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Suicidal thoughts

Spotting the signs that someone is having suicidal thoughts
It's not always easy to know if someone is thinking about taking their life. Some signs can include:
  • Talking about death and suicide.
  • ​Sounding very hopeless and preoccupied that everything is wrong and will not change or get better.
  • Expressing shame or guilt that everything is their fault.
  • Feeling worthless, self-loathing or a burden to other people.
  • Withdrawing from friends or relatives.
  • Behaving recklessly in ways that cause them harm, such as taking drugs and drinking more alcohol.
  • Looking for ways to take their life such as hoarding tablets.
  • Sorting out affairs - making a will, giving things away or saying goodbye.
  • Appearing unusually calm or happy after being very depressed.
It's also possible that someone can deliberately try to hide the signs that they are feeling suicidal. Alternatively, without much warning, some people can find their emotions suddenly reach breaking point when life stresses become too much.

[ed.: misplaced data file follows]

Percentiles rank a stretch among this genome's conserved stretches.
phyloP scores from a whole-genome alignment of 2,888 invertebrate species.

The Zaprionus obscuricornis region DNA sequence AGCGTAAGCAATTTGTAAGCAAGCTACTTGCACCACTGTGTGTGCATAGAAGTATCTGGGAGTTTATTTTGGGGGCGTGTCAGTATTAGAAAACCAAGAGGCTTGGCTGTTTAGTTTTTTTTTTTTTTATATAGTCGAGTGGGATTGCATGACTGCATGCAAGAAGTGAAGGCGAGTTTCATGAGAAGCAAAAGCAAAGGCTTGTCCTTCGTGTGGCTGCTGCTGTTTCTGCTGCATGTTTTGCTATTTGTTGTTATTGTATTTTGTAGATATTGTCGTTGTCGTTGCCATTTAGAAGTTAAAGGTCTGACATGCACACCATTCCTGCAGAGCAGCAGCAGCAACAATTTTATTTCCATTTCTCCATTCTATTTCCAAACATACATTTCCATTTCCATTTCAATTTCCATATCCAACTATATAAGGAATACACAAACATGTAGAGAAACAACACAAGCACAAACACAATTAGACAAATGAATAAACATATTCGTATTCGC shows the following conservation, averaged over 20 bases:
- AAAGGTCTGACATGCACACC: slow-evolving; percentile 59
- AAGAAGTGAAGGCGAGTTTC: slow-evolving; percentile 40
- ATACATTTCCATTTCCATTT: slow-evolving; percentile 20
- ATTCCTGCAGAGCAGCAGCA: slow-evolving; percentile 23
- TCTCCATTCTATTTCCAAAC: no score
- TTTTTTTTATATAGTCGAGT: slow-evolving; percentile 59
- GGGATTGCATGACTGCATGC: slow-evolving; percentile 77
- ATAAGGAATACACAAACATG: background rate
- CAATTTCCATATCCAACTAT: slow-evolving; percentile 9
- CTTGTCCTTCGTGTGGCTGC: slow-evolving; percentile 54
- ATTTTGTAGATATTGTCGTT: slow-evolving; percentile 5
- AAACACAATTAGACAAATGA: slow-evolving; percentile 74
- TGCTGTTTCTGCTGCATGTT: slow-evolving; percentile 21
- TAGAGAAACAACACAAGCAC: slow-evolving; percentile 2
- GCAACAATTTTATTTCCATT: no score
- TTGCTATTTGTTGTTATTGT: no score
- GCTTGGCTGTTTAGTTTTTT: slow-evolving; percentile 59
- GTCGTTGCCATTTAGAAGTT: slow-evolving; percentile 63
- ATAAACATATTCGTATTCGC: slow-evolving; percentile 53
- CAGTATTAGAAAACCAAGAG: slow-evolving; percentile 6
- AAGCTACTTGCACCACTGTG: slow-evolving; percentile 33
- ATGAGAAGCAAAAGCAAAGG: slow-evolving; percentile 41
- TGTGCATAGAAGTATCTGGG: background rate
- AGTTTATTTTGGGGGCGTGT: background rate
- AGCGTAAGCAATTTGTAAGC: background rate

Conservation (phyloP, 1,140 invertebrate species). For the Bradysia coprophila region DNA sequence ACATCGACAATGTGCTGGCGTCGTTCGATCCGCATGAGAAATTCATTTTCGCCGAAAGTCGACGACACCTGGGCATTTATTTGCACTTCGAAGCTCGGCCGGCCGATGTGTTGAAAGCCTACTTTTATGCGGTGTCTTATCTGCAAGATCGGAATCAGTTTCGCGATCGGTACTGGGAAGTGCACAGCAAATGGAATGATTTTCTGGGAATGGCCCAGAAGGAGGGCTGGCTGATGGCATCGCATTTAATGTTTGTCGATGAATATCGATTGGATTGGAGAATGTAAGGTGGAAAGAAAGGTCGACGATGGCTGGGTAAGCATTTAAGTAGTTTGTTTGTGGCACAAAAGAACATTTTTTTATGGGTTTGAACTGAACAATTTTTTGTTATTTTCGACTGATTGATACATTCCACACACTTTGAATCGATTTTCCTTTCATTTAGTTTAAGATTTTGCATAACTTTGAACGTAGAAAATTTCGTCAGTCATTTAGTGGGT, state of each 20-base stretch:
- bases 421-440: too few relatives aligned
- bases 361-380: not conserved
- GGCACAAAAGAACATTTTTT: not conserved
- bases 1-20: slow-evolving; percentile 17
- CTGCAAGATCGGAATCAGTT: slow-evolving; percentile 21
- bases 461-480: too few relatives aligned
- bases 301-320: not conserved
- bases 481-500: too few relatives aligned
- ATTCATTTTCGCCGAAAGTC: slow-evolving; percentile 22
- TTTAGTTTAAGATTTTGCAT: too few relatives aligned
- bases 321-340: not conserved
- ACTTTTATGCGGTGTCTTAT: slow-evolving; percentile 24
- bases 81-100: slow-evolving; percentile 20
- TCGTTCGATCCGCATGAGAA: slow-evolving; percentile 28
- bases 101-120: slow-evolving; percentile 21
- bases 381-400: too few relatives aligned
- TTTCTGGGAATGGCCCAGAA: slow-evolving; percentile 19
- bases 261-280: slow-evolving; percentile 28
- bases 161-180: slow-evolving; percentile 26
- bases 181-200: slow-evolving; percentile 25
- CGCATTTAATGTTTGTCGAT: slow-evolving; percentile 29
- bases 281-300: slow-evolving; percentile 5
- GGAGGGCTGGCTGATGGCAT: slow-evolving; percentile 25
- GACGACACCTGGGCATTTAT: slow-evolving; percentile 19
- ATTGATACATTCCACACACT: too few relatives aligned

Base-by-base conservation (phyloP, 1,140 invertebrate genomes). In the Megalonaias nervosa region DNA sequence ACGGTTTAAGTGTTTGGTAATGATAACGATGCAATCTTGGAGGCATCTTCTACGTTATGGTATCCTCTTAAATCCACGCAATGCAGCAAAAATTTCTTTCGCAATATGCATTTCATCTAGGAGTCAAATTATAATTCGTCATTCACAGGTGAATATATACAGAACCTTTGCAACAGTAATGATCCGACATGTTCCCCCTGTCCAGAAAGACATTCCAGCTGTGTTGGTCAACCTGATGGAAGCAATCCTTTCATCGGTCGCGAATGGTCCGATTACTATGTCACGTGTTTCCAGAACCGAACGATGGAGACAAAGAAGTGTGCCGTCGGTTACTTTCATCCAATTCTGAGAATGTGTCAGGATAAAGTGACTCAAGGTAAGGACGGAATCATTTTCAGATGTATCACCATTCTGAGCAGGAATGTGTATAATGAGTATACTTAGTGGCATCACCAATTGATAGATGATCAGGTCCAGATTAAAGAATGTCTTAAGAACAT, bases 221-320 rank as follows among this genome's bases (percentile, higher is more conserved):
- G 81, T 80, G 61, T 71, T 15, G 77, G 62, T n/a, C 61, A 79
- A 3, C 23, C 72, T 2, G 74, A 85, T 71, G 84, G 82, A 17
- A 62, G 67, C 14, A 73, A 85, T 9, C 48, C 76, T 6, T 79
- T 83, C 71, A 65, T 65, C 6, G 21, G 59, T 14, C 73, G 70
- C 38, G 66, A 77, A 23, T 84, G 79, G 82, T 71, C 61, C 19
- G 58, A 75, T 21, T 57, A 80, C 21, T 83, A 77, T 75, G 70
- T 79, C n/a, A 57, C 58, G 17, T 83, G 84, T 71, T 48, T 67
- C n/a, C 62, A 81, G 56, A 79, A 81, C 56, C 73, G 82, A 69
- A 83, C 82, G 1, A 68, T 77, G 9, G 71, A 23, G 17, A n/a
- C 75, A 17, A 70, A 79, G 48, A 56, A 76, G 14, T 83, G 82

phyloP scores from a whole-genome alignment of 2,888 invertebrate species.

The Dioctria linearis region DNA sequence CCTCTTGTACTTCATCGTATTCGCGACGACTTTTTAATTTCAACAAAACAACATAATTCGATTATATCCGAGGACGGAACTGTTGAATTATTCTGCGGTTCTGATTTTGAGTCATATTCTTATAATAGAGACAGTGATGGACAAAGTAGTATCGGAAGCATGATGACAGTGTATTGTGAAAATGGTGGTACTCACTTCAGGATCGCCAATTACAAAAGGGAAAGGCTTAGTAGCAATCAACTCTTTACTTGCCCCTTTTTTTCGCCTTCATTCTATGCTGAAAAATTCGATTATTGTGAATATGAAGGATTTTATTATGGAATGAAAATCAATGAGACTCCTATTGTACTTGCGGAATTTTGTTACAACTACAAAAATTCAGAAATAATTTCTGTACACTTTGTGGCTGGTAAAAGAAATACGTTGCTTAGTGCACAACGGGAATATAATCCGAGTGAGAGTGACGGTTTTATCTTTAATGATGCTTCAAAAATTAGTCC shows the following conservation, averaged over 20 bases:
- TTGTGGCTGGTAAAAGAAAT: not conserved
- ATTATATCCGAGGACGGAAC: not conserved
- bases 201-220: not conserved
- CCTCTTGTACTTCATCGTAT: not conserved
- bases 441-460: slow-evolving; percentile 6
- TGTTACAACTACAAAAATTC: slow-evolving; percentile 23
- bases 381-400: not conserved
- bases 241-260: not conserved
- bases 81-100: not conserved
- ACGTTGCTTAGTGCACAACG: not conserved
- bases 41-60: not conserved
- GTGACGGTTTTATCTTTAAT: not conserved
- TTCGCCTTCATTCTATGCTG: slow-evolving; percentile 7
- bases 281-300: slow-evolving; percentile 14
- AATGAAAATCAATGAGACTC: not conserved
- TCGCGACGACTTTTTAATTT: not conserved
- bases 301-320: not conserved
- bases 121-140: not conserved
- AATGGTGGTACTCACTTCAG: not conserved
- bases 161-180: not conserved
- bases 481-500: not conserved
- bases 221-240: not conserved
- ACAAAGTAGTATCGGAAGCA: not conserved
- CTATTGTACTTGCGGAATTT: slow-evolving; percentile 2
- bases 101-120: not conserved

How you can help
  • If you’re worried that the person might be having suicidal thoughts – don’t be worried to ask. Talking about it can make it much less likely to happen, not more, and it could come as a relief for the person to be able to talk about it.

  • Don’t judge or be critical. Reassure them that these feelings will pass and they can find help.

  • If they tell you about a plan to hurt themselves, don’t ignore it. If you’re worried about their safety and the risk is immediate – don’t leave them and try to discourage them from leaving you. 

  • Remain calm and sit with them in a safe place. Try to remove anything that they could use to harm themselves and maybe encourage them to ring a place for support such as the Samaritans (116 123) if it would be easier to talk to a stranger.

  • If you aren’t with them – try to get to them: if you can’t and you’re very concerned – call the ambulance service and ask them about a welfare check.

  • The best thing that you can do is be a good listener. Encourage the person to talk about their feelings by asking open questions and not being afraid of silences. See 'Listening tips'

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